“A lack of oversight, leadership, and investment spread over centuries seems to have been the ultimate cause of the destruction of the Library of Alexandria,” Ovenden writes, arguing that the end of the great library can be seen as “a cautionary tale of the danger of creeping decline, through the underfunding, low prioritization and general disregard for the institutions that preserve and share knowledge.”
When the library did collapse, there had already been a dispersion of its knowledge across the ancient world. For instance, the creation of central repositories of knowledge, “while perhaps new to Greek tradition” with the creation of the Library of Alexandria, “was age-old in the Near East,” according to the 2019 study “Libraries before Alexandria: Ancient Near Eastern Traditions.” And it was thanks to these centers of learning that after the fall of Alexandria, scholars continued the work of collecting, translating, and sharing texts.
“Historians today are clear that there was no ‘dark age’ following the destruction of the Library of Alexandria,” Ovenden writes. “Knowledge continued to be gathered and learning flourished across Europe, Asia, Africa and the Middle East in continuation of the work undertaken at Alexandria and other centers.”
In The Map of Knowledge: How Classical Ideas Were Lost and Found: A History in Seven Cities, historian Violet Moller turns Euclid’s Elements, Ptolemy’s The Almagest, and Galen’s 3-million-word treatise on medicine into case studies of how key texts were not just preserved after the fall of the Library of Alexandria, but questioned and improved upon—“filtered through the minds of generations of scribes and translators, transformed and extended by brilliant scholars in the Arabic world, who in the late Middle Ages and the Renaissance were gradually written out of history.”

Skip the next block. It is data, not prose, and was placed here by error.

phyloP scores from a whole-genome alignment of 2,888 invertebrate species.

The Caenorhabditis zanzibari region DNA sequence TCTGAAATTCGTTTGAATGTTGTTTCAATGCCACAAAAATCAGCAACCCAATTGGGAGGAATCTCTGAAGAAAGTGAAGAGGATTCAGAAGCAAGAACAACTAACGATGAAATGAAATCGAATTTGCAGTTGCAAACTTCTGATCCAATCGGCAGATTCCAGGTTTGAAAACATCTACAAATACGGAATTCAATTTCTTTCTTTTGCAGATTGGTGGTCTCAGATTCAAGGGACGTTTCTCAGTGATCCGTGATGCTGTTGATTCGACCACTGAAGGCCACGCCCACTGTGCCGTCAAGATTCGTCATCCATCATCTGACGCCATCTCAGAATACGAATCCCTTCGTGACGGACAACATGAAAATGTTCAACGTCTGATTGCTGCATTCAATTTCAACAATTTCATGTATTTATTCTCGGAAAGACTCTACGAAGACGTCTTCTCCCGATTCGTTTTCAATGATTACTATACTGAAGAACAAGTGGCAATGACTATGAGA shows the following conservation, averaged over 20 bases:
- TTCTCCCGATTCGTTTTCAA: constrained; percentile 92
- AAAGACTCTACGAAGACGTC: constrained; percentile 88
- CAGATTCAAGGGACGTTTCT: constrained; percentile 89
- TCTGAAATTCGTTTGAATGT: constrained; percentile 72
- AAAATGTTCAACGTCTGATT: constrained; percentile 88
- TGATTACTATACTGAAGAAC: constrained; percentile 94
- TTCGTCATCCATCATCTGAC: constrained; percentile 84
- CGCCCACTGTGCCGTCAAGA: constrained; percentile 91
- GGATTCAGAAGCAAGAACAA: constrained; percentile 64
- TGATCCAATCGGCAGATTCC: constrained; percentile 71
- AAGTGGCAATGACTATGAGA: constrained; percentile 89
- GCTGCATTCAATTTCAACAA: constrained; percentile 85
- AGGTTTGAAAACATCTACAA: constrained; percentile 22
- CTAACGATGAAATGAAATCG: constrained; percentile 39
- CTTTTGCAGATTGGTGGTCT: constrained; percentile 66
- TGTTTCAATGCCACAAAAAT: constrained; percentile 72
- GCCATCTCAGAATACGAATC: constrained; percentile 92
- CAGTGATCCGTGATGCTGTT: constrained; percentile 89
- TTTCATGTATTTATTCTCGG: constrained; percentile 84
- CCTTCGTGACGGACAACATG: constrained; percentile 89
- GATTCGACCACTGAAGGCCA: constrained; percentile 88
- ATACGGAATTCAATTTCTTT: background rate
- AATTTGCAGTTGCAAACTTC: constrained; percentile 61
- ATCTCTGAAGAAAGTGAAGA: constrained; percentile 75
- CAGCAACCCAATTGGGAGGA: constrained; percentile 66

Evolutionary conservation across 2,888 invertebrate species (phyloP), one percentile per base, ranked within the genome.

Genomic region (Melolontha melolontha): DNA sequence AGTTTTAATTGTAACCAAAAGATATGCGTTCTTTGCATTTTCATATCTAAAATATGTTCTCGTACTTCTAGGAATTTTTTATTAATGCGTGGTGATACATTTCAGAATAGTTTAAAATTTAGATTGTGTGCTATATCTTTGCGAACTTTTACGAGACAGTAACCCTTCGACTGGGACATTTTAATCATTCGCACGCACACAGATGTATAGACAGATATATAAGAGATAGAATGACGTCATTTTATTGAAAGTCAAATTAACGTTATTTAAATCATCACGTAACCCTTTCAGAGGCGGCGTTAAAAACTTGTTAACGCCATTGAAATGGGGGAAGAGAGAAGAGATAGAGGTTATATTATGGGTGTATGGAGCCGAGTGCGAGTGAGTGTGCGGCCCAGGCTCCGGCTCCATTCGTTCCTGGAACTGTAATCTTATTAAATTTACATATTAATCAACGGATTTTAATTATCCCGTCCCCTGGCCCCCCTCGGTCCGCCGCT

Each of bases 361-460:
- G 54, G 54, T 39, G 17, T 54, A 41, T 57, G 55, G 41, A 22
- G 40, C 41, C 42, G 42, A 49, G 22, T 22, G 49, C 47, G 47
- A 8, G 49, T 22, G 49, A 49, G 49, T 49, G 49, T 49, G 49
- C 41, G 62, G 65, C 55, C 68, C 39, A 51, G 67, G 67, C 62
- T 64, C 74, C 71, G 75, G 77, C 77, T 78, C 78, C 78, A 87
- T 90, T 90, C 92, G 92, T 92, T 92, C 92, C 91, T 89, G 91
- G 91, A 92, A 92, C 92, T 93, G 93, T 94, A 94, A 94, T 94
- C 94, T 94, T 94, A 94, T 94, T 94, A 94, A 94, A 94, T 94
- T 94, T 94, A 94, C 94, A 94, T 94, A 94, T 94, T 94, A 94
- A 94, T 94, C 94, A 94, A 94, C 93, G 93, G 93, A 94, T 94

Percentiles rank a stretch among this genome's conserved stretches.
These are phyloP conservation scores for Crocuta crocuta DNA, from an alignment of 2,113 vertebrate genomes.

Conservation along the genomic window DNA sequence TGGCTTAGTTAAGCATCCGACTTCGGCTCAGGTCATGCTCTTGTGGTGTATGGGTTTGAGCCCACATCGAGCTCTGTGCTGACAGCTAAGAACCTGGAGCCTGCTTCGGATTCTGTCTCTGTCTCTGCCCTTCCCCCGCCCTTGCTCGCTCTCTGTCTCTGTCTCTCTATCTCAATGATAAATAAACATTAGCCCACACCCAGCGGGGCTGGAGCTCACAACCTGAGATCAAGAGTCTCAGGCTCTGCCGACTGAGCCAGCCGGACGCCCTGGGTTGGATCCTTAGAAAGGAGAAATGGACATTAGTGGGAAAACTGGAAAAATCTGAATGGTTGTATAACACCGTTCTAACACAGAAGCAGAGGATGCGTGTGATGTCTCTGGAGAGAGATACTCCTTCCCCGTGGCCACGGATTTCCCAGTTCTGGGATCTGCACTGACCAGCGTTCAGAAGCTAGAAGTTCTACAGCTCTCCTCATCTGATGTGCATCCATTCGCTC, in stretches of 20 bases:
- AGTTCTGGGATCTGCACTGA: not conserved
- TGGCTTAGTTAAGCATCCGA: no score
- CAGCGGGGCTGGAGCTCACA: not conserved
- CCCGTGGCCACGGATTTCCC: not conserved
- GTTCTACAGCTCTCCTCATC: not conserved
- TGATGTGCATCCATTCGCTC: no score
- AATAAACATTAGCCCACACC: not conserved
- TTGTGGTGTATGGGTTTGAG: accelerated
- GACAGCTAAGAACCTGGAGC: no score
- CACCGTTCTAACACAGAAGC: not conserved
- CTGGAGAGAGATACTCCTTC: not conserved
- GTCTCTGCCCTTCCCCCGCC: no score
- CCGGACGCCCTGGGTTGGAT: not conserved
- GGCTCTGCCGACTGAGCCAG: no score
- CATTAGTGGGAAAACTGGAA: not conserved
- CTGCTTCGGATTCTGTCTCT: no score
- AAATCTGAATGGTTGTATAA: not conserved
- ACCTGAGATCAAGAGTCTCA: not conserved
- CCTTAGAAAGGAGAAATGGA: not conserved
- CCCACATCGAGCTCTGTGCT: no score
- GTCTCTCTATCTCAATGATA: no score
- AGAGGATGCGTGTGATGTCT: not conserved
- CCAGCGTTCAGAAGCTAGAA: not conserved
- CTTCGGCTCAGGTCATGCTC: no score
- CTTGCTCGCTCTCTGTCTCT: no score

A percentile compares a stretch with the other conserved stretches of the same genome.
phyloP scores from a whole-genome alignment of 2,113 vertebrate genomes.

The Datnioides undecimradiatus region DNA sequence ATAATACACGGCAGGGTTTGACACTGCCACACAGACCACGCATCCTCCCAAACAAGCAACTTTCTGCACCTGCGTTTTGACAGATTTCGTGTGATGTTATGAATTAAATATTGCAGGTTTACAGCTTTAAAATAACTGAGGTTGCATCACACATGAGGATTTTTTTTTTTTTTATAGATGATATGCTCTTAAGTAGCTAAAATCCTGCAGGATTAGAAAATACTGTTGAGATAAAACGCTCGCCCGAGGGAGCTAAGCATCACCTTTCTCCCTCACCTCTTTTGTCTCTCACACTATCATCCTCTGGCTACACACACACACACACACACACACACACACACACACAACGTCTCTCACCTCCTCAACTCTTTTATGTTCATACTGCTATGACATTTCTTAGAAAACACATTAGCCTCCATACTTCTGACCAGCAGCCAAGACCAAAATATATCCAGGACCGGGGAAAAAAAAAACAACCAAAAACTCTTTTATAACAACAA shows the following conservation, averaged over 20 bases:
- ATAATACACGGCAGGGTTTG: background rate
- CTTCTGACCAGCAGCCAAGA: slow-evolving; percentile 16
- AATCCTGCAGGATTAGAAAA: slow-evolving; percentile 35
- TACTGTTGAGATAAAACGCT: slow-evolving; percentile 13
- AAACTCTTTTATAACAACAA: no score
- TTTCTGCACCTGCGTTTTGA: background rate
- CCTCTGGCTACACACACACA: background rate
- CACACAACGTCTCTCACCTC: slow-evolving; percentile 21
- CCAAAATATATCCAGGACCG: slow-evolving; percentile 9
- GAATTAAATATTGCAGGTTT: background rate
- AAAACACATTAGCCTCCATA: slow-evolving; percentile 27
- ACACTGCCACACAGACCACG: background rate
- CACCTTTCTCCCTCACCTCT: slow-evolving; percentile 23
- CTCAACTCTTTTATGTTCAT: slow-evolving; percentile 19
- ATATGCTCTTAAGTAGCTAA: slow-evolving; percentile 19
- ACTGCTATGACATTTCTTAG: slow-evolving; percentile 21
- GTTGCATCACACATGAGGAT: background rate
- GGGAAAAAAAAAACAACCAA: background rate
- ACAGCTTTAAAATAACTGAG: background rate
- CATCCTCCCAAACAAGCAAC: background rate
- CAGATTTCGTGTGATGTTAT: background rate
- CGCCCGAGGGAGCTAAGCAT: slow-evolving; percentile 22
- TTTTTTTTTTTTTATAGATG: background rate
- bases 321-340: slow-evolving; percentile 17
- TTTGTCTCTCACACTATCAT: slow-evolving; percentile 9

But for the works that did ultimately vanish, the Christian Church’s campaign to suppress knowledge was aided by a major culprit: changing technology. Papyrus scrolls, upon which the library’s texts were recorded on, were infamously fragile and flammable. While the rise of parchment in the 3rd century C.E. led to a more secure record, it was also the likely cause of the disappearance of notable works, like the writings of the Greek poet Sappho. Contrary to the narrative that they were successfully destroyed by the Church, Ovenden writes that they were “probably lost when the demand was insufficiently great for them to be copied onto parchment.”
In a historical quirk, it was the competition between the library of Alexandria and the library of Pergamon, off the shore of Anatolia in modern-day Turkey that may have sped up the age of parchment. Classicist Lionel Casson, who recounts the rivalry between the early libraries in his book Libraries in the Ancient World, notes the animosity that existed between Alexandria’s Ptolemy V and Eumenes II, whose reign is said to have overseen the construction of the library of Pergamon. Anecdotally, the story goes, it was when “Ptolemy stopped the export of papyrus … [that] the Pergamenes invented parchment.” Pointing to the long tradition in the Near East of writing on leather, Casson dismisses the idea that Pergamenes “invented parchment.” However, he suggests that “what they might have done was to improve the manufacture of leather skins for writing and increasingly adopt their use, moves that could well have been triggered by the desire to reduce Pergamum’s dependence on imports of Egyptian papyrus paper.”
Today, as we begin to mourn the end of the golden era of streaming, the Library of Alexandria offers a cautionary tale of how poor leadership, sustained neglect, and changing technology can cause an information collapse. But the library’s fall is not just a reminder of how an ambitious project to connect a world’s collections can falter. It also offers us hope that a collapse of information is never as sudden or as complete as it might seem at first.
Like Arrested Development reminds us, there’s always money in the banana stand.